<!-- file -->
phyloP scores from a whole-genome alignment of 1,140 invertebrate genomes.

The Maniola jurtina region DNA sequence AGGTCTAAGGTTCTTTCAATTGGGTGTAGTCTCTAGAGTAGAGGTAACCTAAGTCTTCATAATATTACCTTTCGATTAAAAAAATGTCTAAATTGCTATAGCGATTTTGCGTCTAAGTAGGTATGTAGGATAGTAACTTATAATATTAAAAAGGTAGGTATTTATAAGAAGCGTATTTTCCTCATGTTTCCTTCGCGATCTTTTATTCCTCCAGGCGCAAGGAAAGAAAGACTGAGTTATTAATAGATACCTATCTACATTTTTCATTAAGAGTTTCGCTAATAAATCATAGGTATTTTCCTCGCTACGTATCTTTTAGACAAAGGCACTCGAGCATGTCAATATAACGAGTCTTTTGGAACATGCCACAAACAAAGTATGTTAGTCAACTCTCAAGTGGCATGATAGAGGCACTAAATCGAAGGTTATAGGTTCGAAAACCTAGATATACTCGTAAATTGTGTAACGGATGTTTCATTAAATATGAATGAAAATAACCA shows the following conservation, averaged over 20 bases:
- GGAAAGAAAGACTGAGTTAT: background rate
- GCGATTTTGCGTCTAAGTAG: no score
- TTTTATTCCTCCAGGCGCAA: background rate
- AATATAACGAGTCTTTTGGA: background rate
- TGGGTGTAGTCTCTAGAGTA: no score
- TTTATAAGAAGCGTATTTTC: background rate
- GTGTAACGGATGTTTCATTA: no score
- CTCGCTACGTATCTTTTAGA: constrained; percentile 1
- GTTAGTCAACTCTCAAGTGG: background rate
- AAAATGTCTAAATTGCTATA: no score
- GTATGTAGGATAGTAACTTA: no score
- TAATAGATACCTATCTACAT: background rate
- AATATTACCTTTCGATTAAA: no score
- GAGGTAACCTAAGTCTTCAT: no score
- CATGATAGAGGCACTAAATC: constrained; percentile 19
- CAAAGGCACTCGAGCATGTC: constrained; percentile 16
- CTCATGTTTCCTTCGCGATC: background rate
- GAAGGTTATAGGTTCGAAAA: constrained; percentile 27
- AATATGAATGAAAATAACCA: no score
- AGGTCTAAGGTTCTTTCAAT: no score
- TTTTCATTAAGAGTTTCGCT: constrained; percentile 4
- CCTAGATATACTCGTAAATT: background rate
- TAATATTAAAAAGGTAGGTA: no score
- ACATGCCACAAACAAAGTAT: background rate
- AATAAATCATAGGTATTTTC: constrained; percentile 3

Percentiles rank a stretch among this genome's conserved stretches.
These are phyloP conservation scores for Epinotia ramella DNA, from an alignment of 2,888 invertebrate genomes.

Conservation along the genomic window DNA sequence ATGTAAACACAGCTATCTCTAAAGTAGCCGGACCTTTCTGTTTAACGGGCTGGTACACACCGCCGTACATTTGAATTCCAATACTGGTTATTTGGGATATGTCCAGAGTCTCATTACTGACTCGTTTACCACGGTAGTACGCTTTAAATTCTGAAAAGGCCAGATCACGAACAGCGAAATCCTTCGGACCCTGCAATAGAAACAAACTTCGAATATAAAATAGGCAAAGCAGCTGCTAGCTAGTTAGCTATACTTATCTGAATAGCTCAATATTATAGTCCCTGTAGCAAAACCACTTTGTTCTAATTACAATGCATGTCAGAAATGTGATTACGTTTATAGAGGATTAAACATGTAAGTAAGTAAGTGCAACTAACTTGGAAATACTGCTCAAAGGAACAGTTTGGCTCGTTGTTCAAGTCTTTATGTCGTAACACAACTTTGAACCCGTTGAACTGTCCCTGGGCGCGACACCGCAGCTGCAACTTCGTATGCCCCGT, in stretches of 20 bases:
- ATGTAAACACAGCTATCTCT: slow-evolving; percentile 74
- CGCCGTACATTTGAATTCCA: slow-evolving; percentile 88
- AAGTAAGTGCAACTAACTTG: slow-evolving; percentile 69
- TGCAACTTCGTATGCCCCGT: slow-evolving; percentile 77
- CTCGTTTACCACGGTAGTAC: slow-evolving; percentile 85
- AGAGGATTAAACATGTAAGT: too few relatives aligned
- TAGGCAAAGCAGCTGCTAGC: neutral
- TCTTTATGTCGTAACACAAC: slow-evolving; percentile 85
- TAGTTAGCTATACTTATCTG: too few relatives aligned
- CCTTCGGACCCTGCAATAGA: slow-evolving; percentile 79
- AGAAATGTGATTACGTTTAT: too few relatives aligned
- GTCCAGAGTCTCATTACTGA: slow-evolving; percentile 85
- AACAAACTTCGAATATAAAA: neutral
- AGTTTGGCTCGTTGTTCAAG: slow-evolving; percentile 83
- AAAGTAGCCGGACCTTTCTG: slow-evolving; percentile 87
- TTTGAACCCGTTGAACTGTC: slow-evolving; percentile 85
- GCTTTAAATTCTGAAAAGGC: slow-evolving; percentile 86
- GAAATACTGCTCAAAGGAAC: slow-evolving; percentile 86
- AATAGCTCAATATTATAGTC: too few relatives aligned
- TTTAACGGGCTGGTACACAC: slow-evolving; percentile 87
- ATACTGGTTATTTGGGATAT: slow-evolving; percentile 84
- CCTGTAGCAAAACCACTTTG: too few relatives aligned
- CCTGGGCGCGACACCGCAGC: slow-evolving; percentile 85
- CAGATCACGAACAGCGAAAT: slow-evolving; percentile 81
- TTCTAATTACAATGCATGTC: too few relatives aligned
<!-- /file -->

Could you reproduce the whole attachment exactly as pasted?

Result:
phyloP scores from a whole-genome alignment of 1,140 invertebrate genomes.

The Maniola jurtina region DNA sequence AGGTCTAAGGTTCTTTCAATTGGGTGTAGTCTCTAGAGTAGAGGTAACCTAAGTCTTCATAATATTACCTTTCGATTAAAAAAATGTCTAAATTGCTATAGCGATTTTGCGTCTAAGTAGGTATGTAGGATAGTAACTTATAATATTAAAAAGGTAGGTATTTATAAGAAGCGTATTTTCCTCATGTTTCCTTCGCGATCTTTTATTCCTCCAGGCGCAAGGAAAGAAAGACTGAGTTATTAATAGATACCTATCTACATTTTTCATTAAGAGTTTCGCTAATAAATCATAGGTATTTTCCTCGCTACGTATCTTTTAGACAAAGGCACTCGAGCATGTCAATATAACGAGTCTTTTGGAACATGCCACAAACAAAGTATGTTAGTCAACTCTCAAGTGGCATGATAGAGGCACTAAATCGAAGGTTATAGGTTCGAAAACCTAGATATACTCGTAAATTGTGTAACGGATGTTTCATTAAATATGAATGAAAATAACCA shows the following conservation, averaged over 20 bases:
- GGAAAGAAAGACTGAGTTAT: background rate
- GCGATTTTGCGTCTAAGTAG: no score
- TTTTATTCCTCCAGGCGCAA: background rate
- AATATAACGAGTCTTTTGGA: background rate
- TGGGTGTAGTCTCTAGAGTA: no score
- TTTATAAGAAGCGTATTTTC: background rate
- GTGTAACGGATGTTTCATTA: no score
- CTCGCTACGTATCTTTTAGA: constrained; percentile 1
- GTTAGTCAACTCTCAAGTGG: background rate
- AAAATGTCTAAATTGCTATA: no score
- GTATGTAGGATAGTAACTTA: no score
- TAATAGATACCTATCTACAT: background rate
- AATATTACCTTTCGATTAAA: no score
- GAGGTAACCTAAGTCTTCAT: no score
- CATGATAGAGGCACTAAATC: constrained; percentile 19
- CAAAGGCACTCGAGCATGTC: constrained; percentile 16
- CTCATGTTTCCTTCGCGATC: background rate
- GAAGGTTATAGGTTCGAAAA: constrained; percentile 27
- AATATGAATGAAAATAACCA: no score
- AGGTCTAAGGTTCTTTCAAT: no score
- TTTTCATTAAGAGTTTCGCT: constrained; percentile 4
- CCTAGATATACTCGTAAATT: background rate
- TAATATTAAAAAGGTAGGTA: no score
- ACATGCCACAAACAAAGTAT: background rate
- AATAAATCATAGGTATTTTC: constrained; percentile 3

Percentiles rank a stretch among this genome's conserved stretches.
These are phyloP conservation scores for Epinotia ramella DNA, from an alignment of 2,888 invertebrate genomes.

Conservation along the genomic window DNA sequence ATGTAAACACAGCTATCTCTAAAGTAGCCGGACCTTTCTGTTTAACGGGCTGGTACACACCGCCGTACATTTGAATTCCAATACTGGTTATTTGGGATATGTCCAGAGTCTCATTACTGACTCGTTTACCACGGTAGTACGCTTTAAATTCTGAAAAGGCCAGATCACGAACAGCGAAATCCTTCGGACCCTGCAATAGAAACAAACTTCGAATATAAAATAGGCAAAGCAGCTGCTAGCTAGTTAGCTATACTTATCTGAATAGCTCAATATTATAGTCCCTGTAGCAAAACCACTTTGTTCTAATTACAATGCATGTCAGAAATGTGATTACGTTTATAGAGGATTAAACATGTAAGTAAGTAAGTGCAACTAACTTGGAAATACTGCTCAAAGGAACAGTTTGGCTCGTTGTTCAAGTCTTTATGTCGTAACACAACTTTGAACCCGTTGAACTGTCCCTGGGCGCGACACCGCAGCTGCAACTTCGTATGCCCCGT, in stretches of 20 bases:
- ATGTAAACACAGCTATCTCT: slow-evolving; percentile 74
- CGCCGTACATTTGAATTCCA: slow-evolving; percentile 88
- AAGTAAGTGCAACTAACTTG: slow-evolving; percentile 69
- TGCAACTTCGTATGCCCCGT: slow-evolving; percentile 77
- CTCGTTTACCACGGTAGTAC: slow-evolving; percentile 85
- AGAGGATTAAACATGTAAGT: too few relatives aligned
- TAGGCAAAGCAGCTGCTAGC: neutral
- TCTTTATGTCGTAACACAAC: slow-evolving; percentile 85
- TAGTTAGCTATACTTATCTG: too few relatives aligned
- CCTTCGGACCCTGCAATAGA: slow-evolving; percentile 79
- AGAAATGTGATTACGTTTAT: too few relatives aligned
- GTCCAGAGTCTCATTACTGA: slow-evolving; percentile 85
- AACAAACTTCGAATATAAAA: neutral
- AGTTTGGCTCGTTGTTCAAG: slow-evolving; percentile 83
- AAAGTAGCCGGACCTTTCTG: slow-evolving; percentile 87
- TTTGAACCCGTTGAACTGTC: slow-evolving; percentile 85
- GCTTTAAATTCTGAAAAGGC: slow-evolving; percentile 86
- GAAATACTGCTCAAAGGAAC: slow-evolving; percentile 86
- AATAGCTCAATATTATAGTC: too few relatives aligned
- TTTAACGGGCTGGTACACAC: slow-evolving; percentile 87
- ATACTGGTTATTTGGGATAT: slow-evolving; percentile 84
- CCTGTAGCAAAACCACTTTG: too few relatives aligned
- CCTGGGCGCGACACCGCAGC: slow-evolving; percentile 85
- CAGATCACGAACAGCGAAAT: slow-evolving; percentile 81
- TTCTAATTACAATGCATGTC: too few relatives aligned